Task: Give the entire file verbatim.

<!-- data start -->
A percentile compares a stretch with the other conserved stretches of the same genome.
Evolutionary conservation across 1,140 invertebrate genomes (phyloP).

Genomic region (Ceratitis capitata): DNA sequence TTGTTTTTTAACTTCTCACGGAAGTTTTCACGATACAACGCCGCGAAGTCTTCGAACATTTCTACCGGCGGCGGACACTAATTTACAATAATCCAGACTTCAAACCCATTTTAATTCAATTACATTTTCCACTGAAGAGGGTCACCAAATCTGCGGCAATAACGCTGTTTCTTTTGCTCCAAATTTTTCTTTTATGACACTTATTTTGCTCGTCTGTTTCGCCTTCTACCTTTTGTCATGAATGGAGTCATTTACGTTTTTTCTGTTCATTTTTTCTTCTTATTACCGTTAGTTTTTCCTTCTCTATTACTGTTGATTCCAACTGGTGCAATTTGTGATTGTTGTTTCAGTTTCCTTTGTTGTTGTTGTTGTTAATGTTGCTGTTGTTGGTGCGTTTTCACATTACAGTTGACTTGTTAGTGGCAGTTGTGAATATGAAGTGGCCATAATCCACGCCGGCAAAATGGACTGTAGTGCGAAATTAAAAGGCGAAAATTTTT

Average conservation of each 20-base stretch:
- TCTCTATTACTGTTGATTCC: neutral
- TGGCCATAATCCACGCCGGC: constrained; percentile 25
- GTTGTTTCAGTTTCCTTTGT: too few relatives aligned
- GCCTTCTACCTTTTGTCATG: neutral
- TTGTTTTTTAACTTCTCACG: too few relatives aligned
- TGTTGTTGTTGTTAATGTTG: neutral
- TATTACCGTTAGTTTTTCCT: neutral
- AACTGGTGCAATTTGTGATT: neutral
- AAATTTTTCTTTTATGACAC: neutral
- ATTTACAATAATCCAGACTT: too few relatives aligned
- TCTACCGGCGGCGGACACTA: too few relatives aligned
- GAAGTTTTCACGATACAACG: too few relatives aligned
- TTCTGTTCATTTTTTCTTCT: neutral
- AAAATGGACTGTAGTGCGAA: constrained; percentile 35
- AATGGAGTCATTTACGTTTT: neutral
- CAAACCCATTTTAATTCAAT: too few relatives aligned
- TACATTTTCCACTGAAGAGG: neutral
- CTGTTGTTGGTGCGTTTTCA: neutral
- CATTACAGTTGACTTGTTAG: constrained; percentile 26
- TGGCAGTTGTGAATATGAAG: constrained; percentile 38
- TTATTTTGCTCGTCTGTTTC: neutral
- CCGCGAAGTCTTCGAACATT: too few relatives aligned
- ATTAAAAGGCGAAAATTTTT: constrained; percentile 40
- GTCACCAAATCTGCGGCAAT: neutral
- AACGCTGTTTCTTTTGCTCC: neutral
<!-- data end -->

A percentile compares a stretch with the other conserved stretches of the same genome.
Evolutionary conservation across 1,140 invertebrate genomes (phyloP).

Genomic region (Ceratitis capitata): DNA sequence TTGTTTTTTAACTTCTCACGGAAGTTTTCACGATACAACGCCGCGAAGTCTTCGAACATTTCTACCGGCGGCGGACACTAATTTACAATAATCCAGACTTCAAACCCATTTTAATTCAATTACATTTTCCACTGAAGAGGGTCACCAAATCTGCGGCAATAACGCTGTTTCTTTTGCTCCAAATTTTTCTTTTATGACACTTATTTTGCTCGTCTGTTTCGCCTTCTACCTTTTGTCATGAATGGAGTCATTTACGTTTTTTCTGTTCATTTTTTCTTCTTATTACCGTTAGTTTTTCCTTCTCTATTACTGTTGATTCCAACTGGTGCAATTTGTGATTGTTGTTTCAGTTTCCTTTGTTGTTGTTGTTGTTAATGTTGCTGTTGTTGGTGCGTTTTCACATTACAGTTGACTTGTTAGTGGCAGTTGTGAATATGAAGTGGCCATAATCCACGCCGGCAAAATGGACTGTAGTGCGAAATTAAAAGGCGAAAATTTTT

Average conservation of each 20-base stretch:
- TCTCTATTACTGTTGATTCC: neutral
- TGGCCATAATCCACGCCGGC: constrained; percentile 25
- GTTGTTTCAGTTTCCTTTGT: too few relatives aligned
- GCCTTCTACCTTTTGTCATG: neutral
- TTGTTTTTTAACTTCTCACG: too few relatives aligned
- TGTTGTTGTTGTTAATGTTG: neutral
- TATTACCGTTAGTTTTTCCT: neutral
- AACTGGTGCAATTTGTGATT: neutral
- AAATTTTTCTTTTATGACAC: neutral
- ATTTACAATAATCCAGACTT: too few relatives aligned
- TCTACCGGCGGCGGACACTA: too few relatives aligned
- GAAGTTTTCACGATACAACG: too few relatives aligned
- TTCTGTTCATTTTTTCTTCT: neutral
- AAAATGGACTGTAGTGCGAA: constrained; percentile 35
- AATGGAGTCATTTACGTTTT: neutral
- CAAACCCATTTTAATTCAAT: too few relatives aligned
- TACATTTTCCACTGAAGAGG: neutral
- CTGTTGTTGGTGCGTTTTCA: neutral
- CATTACAGTTGACTTGTTAG: constrained; percentile 26
- TGGCAGTTGTGAATATGAAG: constrained; percentile 38
- TTATTTTGCTCGTCTGTTTC: neutral
- CCGCGAAGTCTTCGAACATT: too few relatives aligned
- ATTAAAAGGCGAAAATTTTT: constrained; percentile 40
- GTCACCAAATCTGCGGCAAT: neutral
- AACGCTGTTTCTTTTGCTCC: neutral